Chinese Films, TV Shows Lack Quality, Says Regulator

China Dragons Illustration - P 2014
Illustration by: Lars Leetaru

China Dragons Illustration - P 2014

The official says art must serve the people, just like President Xi Jinping has argued

Too many TV shows, movies and literary works produced in China are decadent and of poor quality, the head of the country's media watchdog has said, adding that art must serve the people and be inspired by socialist values to be truly outstanding.

"We should produce outstanding literary and artistic works, but it has to reflect the Chinese spirit and have the soul of the people as its root. We must improve the quality to produce outstanding works," wrote Cai Fuchao, who heads the State Administration for Press, Publication, Radio, Film and Television (SAPPRFT), in a Communist Party magazine called Qiushi, which translates to "seeking truth."

"We produce about 600 films, 15,000 TV show episodes and 256,000 publications every year, but we still lack quality works. The number of classic works that can affect contemporary history and leave their mark on history is only small," Cai said.

His remarks were in response to comments by Chinese President Xi Jinping at a forum where he said that art's function was to serve socialism and the people and must not bear "the stench of money," nor should artists be "slaves to the market."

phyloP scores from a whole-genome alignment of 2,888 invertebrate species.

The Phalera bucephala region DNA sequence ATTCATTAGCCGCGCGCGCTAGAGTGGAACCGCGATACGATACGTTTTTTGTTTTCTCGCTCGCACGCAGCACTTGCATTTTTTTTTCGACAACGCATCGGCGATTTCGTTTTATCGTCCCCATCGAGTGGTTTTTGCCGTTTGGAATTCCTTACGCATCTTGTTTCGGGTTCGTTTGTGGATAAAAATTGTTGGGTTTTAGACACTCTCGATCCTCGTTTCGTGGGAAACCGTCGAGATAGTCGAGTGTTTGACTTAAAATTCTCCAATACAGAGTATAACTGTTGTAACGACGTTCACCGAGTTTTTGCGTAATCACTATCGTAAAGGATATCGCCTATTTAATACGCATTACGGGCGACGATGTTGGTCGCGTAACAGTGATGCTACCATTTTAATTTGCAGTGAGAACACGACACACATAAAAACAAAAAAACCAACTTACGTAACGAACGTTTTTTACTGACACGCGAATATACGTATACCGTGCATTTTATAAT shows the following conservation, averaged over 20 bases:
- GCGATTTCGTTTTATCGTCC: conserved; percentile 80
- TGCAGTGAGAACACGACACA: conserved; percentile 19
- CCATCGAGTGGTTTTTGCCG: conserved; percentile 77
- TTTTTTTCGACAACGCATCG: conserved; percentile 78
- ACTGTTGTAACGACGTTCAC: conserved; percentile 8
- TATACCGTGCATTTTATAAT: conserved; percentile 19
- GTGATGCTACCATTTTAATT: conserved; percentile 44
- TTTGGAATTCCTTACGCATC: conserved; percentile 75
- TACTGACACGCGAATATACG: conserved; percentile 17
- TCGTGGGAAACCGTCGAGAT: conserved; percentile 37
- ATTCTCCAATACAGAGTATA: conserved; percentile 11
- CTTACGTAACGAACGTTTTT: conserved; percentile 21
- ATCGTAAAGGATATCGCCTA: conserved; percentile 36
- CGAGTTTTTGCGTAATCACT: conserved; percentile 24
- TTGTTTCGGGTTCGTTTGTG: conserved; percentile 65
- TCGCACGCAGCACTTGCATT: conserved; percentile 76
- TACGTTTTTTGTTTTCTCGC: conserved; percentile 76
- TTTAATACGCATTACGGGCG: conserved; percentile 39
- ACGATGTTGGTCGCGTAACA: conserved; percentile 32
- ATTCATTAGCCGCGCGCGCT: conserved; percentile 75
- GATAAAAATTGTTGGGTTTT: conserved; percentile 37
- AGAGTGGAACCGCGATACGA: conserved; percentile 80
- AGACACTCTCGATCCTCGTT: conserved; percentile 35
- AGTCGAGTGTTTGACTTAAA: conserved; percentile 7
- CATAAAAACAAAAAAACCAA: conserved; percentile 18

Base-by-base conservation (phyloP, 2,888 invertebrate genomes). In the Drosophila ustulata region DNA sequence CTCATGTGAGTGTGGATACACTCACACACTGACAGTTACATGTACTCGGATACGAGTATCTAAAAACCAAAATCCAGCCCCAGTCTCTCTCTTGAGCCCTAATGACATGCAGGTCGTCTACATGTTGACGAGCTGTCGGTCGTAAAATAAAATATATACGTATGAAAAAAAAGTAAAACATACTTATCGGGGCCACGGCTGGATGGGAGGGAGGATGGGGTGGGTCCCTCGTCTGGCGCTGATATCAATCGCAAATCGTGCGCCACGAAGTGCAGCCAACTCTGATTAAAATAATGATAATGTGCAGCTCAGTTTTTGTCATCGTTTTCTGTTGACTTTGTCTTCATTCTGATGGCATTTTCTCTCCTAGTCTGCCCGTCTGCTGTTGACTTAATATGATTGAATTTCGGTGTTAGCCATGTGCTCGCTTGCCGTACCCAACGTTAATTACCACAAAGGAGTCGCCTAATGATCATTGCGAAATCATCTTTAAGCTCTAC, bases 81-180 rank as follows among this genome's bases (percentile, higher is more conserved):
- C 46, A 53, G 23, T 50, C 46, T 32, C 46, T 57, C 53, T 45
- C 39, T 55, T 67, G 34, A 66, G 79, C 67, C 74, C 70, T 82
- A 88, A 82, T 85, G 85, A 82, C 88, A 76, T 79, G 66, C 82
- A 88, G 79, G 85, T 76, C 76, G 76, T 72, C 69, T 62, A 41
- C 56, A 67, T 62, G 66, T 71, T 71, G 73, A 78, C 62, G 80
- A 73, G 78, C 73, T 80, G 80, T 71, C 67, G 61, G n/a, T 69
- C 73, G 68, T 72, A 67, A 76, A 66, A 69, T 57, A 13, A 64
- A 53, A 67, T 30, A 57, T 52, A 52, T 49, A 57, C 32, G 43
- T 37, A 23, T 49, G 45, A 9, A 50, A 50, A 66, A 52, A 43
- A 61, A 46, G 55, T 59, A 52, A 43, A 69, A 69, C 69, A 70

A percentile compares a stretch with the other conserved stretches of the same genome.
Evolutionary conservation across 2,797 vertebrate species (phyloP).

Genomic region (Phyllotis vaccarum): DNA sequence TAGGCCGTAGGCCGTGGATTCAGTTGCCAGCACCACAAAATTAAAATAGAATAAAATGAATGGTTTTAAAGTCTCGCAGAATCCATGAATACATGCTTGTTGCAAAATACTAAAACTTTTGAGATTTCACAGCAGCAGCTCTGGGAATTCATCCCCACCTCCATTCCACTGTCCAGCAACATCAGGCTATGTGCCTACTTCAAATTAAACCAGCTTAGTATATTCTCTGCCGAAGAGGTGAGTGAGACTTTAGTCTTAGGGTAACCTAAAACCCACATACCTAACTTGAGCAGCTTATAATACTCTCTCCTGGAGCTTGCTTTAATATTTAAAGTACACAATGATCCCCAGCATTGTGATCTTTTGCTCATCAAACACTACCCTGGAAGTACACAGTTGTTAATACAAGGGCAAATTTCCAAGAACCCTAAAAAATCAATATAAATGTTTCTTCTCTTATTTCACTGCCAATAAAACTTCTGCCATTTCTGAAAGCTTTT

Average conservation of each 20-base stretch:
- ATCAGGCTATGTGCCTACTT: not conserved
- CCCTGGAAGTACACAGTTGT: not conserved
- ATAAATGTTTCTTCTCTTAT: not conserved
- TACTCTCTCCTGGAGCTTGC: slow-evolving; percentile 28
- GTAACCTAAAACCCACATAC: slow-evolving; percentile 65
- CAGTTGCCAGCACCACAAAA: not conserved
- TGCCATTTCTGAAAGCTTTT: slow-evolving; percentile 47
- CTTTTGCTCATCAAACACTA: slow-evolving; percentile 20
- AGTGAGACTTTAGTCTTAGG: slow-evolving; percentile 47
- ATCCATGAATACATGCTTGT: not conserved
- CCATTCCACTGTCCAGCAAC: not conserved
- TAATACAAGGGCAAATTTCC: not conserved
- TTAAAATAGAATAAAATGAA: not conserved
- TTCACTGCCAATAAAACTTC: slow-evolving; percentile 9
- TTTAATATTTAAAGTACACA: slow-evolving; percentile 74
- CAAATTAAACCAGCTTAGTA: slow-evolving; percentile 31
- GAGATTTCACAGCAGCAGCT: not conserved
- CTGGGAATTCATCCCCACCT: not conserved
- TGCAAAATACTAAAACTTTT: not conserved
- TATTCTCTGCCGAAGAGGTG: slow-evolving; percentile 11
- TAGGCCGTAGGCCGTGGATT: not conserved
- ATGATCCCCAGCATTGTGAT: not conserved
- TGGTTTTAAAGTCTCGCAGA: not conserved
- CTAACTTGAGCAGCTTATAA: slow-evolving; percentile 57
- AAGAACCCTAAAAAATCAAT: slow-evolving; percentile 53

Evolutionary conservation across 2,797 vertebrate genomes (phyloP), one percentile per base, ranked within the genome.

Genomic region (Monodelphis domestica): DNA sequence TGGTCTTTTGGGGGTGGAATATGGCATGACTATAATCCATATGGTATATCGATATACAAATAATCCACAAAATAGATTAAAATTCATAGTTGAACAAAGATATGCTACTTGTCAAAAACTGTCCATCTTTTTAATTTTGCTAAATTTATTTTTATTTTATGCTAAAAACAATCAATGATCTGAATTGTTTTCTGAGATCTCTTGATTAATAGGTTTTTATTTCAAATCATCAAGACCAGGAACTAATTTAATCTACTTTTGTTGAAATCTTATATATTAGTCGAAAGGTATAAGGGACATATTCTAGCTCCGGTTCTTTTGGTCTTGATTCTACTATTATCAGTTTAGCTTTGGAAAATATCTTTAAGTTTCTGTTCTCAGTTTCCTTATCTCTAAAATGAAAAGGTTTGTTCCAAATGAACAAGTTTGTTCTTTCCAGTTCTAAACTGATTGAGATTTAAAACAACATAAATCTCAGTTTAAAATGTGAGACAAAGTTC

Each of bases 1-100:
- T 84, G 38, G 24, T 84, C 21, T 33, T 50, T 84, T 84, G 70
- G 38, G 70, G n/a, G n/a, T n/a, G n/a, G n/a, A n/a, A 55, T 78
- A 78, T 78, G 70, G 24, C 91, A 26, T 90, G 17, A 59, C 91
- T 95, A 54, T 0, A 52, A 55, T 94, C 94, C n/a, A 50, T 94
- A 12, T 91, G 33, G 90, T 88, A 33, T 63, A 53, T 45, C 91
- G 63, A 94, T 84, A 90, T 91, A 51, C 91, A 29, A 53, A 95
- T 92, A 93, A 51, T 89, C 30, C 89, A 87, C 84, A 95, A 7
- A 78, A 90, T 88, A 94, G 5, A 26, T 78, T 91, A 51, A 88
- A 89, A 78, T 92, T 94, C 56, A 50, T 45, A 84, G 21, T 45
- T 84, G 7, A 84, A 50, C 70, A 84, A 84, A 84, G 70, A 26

China is now the world's second-biggest film market, and Hollywood films are making a big impact on China's cultural landscape, but recent comments from the leadership are a reminder that political concerns still play a major role in deciding what movies from Hollywood and other overseas markets get into China.

SAPPRFT recently tightened up regulations on what foreign movies and TV shows can be shown online, requiring advance viewing and approval of all content before it hits the market.

Cai said China had made remarkable progress in recent years in becoming a major film market, but he said that creativity was plateauing and not reaching its peak.

He said movies and books did not have to be solely market-focused as noble spirits, strong emotion and vivid imagery could conquer audiences.